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War overshadows anti-globalisation

The activists at WSF 2004 seemed to have made a paradigm shift in their focus - from anti-globalisation to highlighting US aggression, reports Purwa Khandelwal.

india Updated: Jan 16, 2004 20:34 IST
Purwa Khandelwal
Purwa Khandelwal

The activists at the World Social Forum (WSF) 2004 in Mumbai on Friday seemed to have made a paradigm shift in their focus - from anti-globalisation to highlighting US aggression, especially in Iraq.

However, speakers who outlined the course of action for the forum insisted that the two issues - globalisation and international aggression - were interlinked.

"In today's world you cannot divide social democracy from political democracy," explained Mustafa Barghouti, spokesman for the Palestinian National Initiative, a coalition for democratic change in the West Bank and Gaza.

Barghouti asserted that human rights couldn't be different for different sets of people, adding that injustice, apartheid and war must stop.

Referring to the unrest in Palestinian, he said, "The struggle there is not against Jews, but for peace." He also likened their struggle with India's struggle for independence.

"The World Social Forum has become a second superpower, may be a better power...It draws its power from you, the people," he said amidst applauses.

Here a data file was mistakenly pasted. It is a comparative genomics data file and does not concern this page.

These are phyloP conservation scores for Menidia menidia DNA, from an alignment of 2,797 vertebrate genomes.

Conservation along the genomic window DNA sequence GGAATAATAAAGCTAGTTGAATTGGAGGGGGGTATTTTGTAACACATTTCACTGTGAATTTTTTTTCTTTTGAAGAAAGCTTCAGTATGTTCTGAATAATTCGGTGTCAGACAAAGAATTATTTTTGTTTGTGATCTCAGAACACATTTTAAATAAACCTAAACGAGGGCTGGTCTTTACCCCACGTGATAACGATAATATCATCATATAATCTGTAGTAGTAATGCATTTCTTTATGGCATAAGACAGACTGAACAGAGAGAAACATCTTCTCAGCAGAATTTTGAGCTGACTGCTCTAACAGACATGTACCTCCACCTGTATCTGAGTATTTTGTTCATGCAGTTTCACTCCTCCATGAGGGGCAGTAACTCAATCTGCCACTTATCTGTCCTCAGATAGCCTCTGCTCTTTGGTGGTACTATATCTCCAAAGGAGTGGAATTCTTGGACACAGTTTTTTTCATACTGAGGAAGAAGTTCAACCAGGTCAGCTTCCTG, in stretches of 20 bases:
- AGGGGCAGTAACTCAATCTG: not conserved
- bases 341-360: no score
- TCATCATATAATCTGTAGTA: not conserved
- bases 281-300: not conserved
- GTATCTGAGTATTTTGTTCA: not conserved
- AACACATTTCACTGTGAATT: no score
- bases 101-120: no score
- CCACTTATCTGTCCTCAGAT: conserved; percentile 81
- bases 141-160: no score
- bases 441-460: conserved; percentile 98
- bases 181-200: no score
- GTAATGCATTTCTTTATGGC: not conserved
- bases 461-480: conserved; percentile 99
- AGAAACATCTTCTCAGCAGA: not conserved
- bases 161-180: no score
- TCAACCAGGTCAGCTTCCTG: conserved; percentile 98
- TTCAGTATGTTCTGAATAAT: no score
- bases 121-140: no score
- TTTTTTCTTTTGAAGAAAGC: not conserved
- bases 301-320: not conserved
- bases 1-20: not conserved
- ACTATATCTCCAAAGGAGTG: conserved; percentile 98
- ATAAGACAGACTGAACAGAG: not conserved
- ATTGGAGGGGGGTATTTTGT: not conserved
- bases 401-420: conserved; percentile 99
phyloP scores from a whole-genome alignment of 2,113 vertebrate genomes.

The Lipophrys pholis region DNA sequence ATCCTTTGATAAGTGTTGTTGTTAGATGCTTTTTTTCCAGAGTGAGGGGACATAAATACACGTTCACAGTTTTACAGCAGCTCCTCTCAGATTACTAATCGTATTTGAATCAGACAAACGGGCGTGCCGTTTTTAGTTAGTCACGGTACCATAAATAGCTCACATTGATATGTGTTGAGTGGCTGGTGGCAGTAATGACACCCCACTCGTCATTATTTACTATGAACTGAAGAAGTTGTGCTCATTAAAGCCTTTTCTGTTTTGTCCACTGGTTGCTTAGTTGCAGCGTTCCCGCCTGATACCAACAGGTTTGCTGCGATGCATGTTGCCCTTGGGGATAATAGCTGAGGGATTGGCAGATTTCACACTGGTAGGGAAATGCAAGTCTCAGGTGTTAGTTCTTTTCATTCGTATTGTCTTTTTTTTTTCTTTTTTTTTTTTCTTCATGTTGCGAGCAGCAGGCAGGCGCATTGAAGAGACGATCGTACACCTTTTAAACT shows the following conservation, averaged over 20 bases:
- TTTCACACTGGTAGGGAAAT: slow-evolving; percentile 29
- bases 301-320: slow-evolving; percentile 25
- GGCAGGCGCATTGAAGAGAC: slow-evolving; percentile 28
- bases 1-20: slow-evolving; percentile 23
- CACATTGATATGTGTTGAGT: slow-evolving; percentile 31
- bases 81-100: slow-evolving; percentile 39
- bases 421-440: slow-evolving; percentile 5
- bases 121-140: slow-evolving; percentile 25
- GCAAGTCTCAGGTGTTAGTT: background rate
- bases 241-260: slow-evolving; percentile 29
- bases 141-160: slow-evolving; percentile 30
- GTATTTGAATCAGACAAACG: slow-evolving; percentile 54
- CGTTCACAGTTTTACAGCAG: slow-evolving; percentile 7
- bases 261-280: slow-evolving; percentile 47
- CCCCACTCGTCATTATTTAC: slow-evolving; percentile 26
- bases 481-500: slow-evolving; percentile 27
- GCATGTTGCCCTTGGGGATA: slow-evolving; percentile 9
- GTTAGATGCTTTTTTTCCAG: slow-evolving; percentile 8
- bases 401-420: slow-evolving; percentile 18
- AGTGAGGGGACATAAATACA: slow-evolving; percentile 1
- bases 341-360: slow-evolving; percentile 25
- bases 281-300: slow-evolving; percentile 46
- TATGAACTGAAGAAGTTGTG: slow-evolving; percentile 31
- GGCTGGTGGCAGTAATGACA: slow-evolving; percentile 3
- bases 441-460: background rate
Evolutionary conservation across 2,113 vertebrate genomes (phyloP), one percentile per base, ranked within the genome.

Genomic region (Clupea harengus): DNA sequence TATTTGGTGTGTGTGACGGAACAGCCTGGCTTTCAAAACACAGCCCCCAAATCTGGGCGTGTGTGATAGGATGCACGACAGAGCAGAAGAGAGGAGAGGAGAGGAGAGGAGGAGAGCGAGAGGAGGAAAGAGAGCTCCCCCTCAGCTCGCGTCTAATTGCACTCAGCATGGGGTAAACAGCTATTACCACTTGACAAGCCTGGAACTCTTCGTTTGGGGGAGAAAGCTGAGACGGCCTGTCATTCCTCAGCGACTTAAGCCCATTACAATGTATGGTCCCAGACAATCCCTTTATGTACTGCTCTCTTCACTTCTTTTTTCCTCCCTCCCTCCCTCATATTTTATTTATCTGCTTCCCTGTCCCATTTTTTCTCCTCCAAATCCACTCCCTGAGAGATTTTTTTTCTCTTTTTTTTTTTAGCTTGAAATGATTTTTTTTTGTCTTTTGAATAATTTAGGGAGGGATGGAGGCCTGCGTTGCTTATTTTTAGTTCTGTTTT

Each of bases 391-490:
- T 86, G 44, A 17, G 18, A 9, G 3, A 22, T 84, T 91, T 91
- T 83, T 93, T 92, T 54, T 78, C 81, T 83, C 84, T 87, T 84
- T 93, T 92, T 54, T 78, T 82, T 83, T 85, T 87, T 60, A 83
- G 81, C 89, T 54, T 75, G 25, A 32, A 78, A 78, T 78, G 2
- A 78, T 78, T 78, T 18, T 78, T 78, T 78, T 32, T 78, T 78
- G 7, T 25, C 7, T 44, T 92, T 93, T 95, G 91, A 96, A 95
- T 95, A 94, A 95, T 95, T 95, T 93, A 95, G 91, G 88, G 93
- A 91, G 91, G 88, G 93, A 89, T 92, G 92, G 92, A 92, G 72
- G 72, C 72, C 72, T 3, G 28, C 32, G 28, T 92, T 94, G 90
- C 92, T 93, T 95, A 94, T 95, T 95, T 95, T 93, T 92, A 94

Speaking in Arabic, Nobel laureate and Iranian human rights activist Shireen Ebadi said, "We are here to announce our commitment to human dignity. We are here to announce that human suffering from war has no dignity and no future."

Leading figure in the Iraqi representative democratic movement Amir Al Rakabi said he hopped the movement will be helpful for the people of Iraq, adding that he was in Mumbai to discuss about the conflict of Iraqi people against the American occupation.

Jeremy Corbyn, a British parliamentarian, felt the Mumbai chapter of the forum should be a unity between the Third World countries against the World Trade Organisation, International Monetary Fund and US aggressions.

He attributed the collapse of WTO's Cancun summit in Mexico last year to the massive mobilisation of cooperation between Brazil and India.

Said former Vietnamese foreign minister Nguyen Binh, "We have come here to lend support to an equal world where there is social, economic and political equality."

With inputs from IANS

First Published: Jan 16, 2004 19:55 IST